The next trip was no better because the wild horses decided the poles were great for scratching itches. All the poles were down. He said each trip was difficult but gradually they developed a trail. The family stayed with people in Oswego until they had shelter.

The land South of Bakers was quite undulating and mostly grassland. North of the house was a large area of mostly flat land. Mennonites, people of German descent, settled this area. Most of them spoke German in their homes . They even had their own schools.

Grandpa built the house without any printed plan. It was a copy of the house in Portland that Louie Rose had built and lived in. The house was about 30 foot square and had 4 or 5 bedrooms upstairs. They were able to move in that summer. Grandma and the girls lived in Oswego for some time until they were ale to move in.

The school district was based in Fraser, a town about 35 miles from the farm and there was no school the first year. A small shack was moved on to the property and that made up the school building. School was held for only a few months that year.

Among the neighbors was Abe Baker, John’s brother. Abe was a man of small stature who was trained as a shoemaker. Somehow, he qualified as a homesteader although his trade was in Wolf Point, about 35 miles SE of the homestead and ultimately the county seat of Roosevelt County. Abe and his family finally settled in town and the homeste3ad was sold to Grandma.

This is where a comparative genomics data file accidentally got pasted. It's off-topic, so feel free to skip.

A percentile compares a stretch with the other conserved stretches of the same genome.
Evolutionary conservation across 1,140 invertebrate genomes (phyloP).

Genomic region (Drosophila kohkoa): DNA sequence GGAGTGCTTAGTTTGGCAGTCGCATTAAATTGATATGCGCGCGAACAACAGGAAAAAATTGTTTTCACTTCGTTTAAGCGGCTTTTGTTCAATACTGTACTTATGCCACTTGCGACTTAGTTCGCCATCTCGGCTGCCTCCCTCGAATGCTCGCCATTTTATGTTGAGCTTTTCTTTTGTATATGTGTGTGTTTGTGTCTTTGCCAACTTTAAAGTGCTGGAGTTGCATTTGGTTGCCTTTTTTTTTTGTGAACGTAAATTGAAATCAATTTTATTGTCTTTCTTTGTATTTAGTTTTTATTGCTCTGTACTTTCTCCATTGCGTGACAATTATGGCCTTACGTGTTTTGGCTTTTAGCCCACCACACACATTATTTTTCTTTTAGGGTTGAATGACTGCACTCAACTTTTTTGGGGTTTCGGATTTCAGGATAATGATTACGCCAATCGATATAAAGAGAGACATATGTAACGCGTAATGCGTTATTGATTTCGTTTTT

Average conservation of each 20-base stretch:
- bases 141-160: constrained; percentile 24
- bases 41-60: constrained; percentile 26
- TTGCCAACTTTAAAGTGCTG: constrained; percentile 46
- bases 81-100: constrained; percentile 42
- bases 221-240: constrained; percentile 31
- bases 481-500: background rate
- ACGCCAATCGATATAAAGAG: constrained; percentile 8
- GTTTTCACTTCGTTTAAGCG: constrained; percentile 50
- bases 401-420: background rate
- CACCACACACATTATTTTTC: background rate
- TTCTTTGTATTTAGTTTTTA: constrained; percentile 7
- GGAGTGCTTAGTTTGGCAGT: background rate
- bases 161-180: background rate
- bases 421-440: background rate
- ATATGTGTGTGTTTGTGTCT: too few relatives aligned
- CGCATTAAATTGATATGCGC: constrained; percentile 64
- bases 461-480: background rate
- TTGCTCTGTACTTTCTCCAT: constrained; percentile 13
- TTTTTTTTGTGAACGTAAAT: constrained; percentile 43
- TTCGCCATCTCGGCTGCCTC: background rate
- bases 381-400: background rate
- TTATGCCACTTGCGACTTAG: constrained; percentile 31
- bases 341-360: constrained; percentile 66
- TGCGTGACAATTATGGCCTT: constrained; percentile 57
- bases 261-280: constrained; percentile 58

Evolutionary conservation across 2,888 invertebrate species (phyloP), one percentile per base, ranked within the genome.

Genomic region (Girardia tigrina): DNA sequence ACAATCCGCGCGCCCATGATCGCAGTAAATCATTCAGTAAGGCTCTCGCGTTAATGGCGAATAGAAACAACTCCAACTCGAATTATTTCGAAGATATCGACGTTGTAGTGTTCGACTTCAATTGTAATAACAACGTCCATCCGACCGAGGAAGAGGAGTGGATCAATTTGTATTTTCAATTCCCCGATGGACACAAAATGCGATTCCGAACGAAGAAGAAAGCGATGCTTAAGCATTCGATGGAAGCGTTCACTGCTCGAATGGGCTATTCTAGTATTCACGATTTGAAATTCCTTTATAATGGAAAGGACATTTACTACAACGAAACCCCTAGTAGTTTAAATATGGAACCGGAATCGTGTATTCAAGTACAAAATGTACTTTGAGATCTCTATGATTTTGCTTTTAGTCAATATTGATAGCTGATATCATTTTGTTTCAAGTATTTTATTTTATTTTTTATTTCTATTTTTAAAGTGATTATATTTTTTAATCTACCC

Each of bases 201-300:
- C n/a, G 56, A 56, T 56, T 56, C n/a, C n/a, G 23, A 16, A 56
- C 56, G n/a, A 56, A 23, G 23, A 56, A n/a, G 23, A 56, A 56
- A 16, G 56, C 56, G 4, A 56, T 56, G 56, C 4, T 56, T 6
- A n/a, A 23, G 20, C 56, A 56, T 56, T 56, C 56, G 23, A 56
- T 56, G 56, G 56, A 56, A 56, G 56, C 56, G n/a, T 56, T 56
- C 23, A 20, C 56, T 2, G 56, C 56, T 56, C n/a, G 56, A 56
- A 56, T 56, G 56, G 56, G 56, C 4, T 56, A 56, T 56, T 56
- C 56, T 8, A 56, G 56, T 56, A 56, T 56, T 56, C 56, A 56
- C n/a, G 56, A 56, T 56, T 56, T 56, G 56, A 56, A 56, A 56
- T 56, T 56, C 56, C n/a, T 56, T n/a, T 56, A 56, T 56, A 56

Two other neighbors were single young men who homesteaded next to each other. They were later drafted and served in France. After returning from the war, they returned to their homesteads. In 1919, they both contracted Spanish flue and died of pneumonia.

The school was moved off the Baker homestead a few years later to a location South of them along the West Fork of Wolf Creek. It was again moved to a site about 2 miles north to the center of a new school 4district.

The Bakers had electric lights from a farm system by the 30-s. They also had a water storage tank in the attic. The well was deep with a windmill, well-house and a large pit to keep milk cool in summer.

They celebrated their 25th Anniversary in the mid 1930;s. The party had several hundred people and lasted until late in the evening. They built a stage in the yard and moved a piano on to the platform for all sorts of music. I remember they bought 500 paper plates and used over 400 of them. The kids played all sorts of games. I remember tearing my sweater when I ran full-tilt into a barbed wire fence. It bounced me back and I landed flat on my back. The yard between the barn and house was all tiny smooth pebbled from the Ice Age and many of us were bare-footed. Parents encouraged us to go bare-footed because shoes cost money and there wasn’t much of it in the 1930’s.


Anna Koenig Koehn Baker